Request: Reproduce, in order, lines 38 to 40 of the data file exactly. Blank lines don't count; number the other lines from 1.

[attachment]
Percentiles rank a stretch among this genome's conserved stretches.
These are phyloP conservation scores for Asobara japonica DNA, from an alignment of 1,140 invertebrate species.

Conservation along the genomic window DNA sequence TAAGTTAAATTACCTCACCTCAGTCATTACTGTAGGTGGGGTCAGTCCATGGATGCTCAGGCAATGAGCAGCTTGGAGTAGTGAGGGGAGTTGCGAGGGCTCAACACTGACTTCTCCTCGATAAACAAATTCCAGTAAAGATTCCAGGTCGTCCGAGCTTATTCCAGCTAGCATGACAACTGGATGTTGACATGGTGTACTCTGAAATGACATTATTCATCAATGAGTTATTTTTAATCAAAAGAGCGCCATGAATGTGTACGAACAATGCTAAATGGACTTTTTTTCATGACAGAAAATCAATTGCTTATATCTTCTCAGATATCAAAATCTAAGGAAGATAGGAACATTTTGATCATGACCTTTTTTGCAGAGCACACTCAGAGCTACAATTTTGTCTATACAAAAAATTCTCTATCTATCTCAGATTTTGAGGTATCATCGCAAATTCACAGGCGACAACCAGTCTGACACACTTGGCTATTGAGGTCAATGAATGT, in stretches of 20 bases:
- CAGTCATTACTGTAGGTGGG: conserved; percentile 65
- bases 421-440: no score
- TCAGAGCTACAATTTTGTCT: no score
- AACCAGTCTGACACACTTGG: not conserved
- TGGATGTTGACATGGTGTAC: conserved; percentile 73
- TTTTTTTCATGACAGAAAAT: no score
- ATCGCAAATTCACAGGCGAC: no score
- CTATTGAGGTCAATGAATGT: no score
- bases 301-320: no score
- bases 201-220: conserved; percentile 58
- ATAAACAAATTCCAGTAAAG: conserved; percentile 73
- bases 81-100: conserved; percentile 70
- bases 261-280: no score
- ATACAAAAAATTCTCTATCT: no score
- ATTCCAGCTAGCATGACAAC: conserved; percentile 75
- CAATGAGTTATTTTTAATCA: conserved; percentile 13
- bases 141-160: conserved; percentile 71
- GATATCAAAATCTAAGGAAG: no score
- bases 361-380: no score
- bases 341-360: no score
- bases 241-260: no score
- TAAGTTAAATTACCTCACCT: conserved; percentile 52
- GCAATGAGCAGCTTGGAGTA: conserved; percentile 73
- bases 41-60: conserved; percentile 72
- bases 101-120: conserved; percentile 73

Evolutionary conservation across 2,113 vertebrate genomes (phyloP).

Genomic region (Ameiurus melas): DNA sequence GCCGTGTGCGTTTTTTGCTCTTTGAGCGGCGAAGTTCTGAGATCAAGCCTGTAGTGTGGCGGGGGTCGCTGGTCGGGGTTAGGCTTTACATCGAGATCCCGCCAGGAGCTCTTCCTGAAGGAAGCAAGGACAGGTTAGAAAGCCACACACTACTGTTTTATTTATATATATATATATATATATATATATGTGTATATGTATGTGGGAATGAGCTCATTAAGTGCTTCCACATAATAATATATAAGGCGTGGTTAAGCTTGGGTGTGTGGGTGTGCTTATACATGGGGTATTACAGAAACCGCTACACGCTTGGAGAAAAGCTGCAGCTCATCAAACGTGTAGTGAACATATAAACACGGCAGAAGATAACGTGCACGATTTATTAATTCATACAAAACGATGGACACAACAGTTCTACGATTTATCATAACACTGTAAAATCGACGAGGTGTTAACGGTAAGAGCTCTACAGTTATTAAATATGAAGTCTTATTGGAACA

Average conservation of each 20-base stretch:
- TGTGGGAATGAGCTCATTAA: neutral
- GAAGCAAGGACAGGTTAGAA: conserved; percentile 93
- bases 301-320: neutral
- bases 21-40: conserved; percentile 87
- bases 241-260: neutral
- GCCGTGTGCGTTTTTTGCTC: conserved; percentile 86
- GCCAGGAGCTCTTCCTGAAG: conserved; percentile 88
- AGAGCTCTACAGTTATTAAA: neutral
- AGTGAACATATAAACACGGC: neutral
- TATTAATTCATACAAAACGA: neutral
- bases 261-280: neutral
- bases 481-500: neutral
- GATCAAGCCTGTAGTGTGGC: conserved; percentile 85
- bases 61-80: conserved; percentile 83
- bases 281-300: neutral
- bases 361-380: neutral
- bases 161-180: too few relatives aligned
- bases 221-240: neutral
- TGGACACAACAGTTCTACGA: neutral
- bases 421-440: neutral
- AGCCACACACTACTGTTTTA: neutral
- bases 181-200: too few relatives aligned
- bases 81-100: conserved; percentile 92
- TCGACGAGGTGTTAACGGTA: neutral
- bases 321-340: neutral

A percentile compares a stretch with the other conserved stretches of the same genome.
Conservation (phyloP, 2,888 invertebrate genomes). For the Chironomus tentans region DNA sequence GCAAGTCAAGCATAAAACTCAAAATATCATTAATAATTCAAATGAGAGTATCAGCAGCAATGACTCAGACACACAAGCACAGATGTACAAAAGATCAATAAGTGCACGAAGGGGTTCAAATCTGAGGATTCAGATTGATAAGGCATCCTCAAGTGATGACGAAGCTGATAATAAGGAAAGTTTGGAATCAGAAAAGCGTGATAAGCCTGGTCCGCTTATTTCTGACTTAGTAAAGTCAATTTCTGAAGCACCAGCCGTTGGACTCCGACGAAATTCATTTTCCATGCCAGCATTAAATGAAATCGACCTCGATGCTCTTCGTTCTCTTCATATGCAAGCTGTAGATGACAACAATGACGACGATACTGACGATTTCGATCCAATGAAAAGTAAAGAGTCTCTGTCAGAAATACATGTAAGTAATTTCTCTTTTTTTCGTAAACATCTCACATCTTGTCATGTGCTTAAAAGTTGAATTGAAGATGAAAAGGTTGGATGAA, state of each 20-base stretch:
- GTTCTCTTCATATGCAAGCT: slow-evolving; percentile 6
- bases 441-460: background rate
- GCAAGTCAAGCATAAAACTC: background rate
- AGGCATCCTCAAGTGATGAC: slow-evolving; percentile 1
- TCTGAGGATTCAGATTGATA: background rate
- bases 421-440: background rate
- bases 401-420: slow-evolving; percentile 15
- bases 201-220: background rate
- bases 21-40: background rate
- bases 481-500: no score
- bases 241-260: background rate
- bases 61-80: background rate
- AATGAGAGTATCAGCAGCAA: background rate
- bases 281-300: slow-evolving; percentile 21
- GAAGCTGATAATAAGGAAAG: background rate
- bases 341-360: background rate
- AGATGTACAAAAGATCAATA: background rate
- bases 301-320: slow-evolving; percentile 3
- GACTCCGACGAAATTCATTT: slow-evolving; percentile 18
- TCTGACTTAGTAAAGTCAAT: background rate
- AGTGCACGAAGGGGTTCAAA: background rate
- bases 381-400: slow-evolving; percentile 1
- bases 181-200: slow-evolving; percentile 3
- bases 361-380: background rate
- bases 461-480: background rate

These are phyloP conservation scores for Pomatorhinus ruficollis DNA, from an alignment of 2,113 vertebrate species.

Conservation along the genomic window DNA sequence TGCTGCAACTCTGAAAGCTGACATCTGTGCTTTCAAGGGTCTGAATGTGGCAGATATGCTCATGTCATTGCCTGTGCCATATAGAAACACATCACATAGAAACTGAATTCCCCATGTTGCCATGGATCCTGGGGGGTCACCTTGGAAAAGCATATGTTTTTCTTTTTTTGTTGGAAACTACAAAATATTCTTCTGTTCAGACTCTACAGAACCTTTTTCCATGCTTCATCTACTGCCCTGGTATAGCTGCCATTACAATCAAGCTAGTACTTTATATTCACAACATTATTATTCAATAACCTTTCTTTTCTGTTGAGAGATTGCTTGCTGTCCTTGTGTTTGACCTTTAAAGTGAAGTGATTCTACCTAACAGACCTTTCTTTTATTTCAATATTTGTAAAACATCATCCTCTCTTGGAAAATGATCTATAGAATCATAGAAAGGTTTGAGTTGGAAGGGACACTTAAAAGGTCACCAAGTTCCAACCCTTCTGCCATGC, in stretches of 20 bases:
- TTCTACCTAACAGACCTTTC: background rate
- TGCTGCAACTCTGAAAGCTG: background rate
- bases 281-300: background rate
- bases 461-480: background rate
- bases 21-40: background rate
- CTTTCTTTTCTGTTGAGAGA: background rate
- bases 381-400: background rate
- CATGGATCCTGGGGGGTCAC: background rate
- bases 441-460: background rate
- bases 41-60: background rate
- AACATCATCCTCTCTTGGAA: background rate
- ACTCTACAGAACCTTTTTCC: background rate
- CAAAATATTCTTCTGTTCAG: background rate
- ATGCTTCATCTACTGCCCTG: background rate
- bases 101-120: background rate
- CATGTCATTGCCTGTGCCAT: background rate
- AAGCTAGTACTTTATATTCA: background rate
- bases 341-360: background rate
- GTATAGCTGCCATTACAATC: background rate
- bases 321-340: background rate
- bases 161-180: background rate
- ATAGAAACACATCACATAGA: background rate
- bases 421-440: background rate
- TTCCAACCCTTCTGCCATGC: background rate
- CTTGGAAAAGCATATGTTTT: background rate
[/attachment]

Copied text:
- GCCAGGAGCTCTTCCTGAAG: conserved; percentile 88
- AGAGCTCTACAGTTATTAAA: neutral
- AGTGAACATATAAACACGGC: neutral